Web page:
Flames engulfed the old white stove in the corner of the kitchen and the whole room suddenly felt as if it were taking in a last, deep breath of air. Then it all went to hell. The room exploded in a fireball of lava and pain. ManQuail, with me holding on for dear life, burst through the window, flapping his wings like a madman, as a plume of fire shot over our heads. The next moment I felt cool air touch my singed body, then the impact as I hit the dirt outside of the apartment complex. I couldn’t believe we hadn’t died in there. Others had. There was no mistaking the room had been cleared of life by the explosion. A handful of cursed lives, Mantipede’s included, were now gone thanks to the ghost of Jackie Sturgis. And my crappy little apartment, and my memories of Charlie, were also gone.

I climbed groggily to my feet and realized I dropped the bowl and candle at some point during our fiery exit. It sat, unbroken and right-side up, a few feet away. Perhaps there’d been a little saintly intervention after all. It didn’t even look as though a single drop had been spilled. I grabbed the bowl and made my way into the shadows beyond the glow of the fire. ManQuail followed close behind me, keeping an eye out for other attackers with a mind to finish what Baldy began. We saw no one, except for gawkers staring into the flames of what was once their neighbors’ homes. Fire trucks, police cars and ambulances lined the street to the south of us, but so far we hadn’t been seen. If anything I’d be confused as a dog. With our growing bodies, we could no longer hide as easily as we could before this melee began.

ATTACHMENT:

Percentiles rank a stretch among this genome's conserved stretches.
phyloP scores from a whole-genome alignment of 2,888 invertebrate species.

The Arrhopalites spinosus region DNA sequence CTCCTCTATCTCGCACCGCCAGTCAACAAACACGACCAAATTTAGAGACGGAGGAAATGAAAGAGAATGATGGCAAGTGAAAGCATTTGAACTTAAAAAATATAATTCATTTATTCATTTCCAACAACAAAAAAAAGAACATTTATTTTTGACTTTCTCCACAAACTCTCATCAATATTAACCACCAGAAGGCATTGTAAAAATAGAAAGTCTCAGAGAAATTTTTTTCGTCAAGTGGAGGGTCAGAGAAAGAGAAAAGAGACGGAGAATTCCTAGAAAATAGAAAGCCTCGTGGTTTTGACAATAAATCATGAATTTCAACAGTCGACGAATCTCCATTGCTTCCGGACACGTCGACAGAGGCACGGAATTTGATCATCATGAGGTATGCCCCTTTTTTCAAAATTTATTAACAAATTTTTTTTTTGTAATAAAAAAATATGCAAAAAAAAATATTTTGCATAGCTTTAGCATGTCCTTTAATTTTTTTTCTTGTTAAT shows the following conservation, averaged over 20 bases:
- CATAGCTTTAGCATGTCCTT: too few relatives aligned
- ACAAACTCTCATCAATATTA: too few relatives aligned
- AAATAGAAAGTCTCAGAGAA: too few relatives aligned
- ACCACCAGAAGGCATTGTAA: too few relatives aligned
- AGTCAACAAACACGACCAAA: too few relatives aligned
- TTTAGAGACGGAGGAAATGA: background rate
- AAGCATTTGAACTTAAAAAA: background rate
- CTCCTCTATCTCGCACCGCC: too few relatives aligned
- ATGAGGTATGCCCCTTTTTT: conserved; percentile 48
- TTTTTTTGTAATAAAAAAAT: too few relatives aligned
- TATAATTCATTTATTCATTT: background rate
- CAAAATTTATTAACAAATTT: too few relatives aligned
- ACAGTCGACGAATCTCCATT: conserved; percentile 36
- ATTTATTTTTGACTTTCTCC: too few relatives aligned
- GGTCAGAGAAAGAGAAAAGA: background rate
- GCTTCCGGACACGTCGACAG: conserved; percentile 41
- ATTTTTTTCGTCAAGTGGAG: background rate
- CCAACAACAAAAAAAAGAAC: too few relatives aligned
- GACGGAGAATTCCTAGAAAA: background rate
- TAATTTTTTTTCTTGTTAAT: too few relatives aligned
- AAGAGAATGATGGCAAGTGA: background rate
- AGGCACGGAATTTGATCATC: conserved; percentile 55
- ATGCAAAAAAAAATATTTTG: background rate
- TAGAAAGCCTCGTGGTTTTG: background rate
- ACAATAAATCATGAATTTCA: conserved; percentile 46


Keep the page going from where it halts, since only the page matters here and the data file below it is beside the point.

I tore easily into the earth, ripping out huge chunks at a time, and made a neat little pile behind me. Glenn stood guard over the bowl and candle, then helped me heave both items into the pit. We both took turns burying the items. We’d no sooner patted the last bit of soil down than we could feel the beginnings of the change. My skin felt as though it were stretching. My eyes felt as if they were blurring and rotating in their sockets. And it was painful, but not as bad as you might think. Not sure why really, except that every part of my body had become gooey and malleable, which probably changed how my nerve endings reacted to things.

And ManQuail, who was beginning to look more like a man than a quail, finally got his speech back.

“It’s happening,” he said with a laugh. “It’s like I always said. You put your mind to something and you can accomplish anything.” It was the first time I heard Glenn’s real voice.

Staring past my friend, I noticed a figure running past the fire. He ducked beneath a wooden fence into a nearby alley, tossing a gasoline can as he fled. There was no doubt in my mind who that gasoline can belonged to, nor who was to blame for the fire that burned my crappy little apartment.

“Kip Mooney.” My voice sounded weird to my ears. I hadn’t heard it speak aloud in some time.

“Where do you think he’s off to in such a hurry?” Glenn asked.

I knew the answer to that question in a flash of course. There could only be one other location that he’d find as appealing as my place.